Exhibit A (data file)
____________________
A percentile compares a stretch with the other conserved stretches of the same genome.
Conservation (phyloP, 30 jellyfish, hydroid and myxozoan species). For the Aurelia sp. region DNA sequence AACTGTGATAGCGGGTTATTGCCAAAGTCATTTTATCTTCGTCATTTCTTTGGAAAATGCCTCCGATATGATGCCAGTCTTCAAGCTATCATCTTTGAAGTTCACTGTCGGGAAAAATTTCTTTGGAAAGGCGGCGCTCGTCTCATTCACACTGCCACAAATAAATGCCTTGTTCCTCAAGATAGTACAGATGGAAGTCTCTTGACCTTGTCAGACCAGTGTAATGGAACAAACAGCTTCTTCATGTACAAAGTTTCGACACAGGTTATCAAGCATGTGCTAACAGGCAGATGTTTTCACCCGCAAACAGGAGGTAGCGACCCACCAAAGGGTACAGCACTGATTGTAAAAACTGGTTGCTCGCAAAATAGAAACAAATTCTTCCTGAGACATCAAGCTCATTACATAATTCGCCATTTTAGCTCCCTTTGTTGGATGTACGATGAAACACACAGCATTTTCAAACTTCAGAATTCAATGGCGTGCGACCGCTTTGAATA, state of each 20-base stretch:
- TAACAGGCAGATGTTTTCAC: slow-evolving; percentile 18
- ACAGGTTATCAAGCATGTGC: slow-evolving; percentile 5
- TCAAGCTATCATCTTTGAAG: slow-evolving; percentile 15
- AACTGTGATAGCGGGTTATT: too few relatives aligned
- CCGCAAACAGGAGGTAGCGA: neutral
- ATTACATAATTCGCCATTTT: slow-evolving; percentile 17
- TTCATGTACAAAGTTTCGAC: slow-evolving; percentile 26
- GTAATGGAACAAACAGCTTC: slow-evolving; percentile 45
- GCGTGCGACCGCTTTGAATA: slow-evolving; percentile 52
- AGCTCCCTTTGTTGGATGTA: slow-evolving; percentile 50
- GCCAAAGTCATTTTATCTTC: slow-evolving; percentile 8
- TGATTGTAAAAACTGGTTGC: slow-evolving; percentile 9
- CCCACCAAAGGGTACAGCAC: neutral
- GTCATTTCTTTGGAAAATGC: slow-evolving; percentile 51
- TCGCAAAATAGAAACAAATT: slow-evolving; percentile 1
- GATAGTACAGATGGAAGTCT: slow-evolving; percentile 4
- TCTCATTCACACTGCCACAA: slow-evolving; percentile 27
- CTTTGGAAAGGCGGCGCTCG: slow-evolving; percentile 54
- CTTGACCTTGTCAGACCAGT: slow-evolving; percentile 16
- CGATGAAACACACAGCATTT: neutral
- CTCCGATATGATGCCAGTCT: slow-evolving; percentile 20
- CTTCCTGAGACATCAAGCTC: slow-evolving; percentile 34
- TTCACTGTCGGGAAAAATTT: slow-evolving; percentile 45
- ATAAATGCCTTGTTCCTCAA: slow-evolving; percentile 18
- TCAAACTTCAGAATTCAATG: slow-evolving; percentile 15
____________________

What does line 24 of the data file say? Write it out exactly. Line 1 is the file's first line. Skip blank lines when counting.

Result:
- CTTCCTGAGACATCAAGCTC: slow-evolving; percentile 34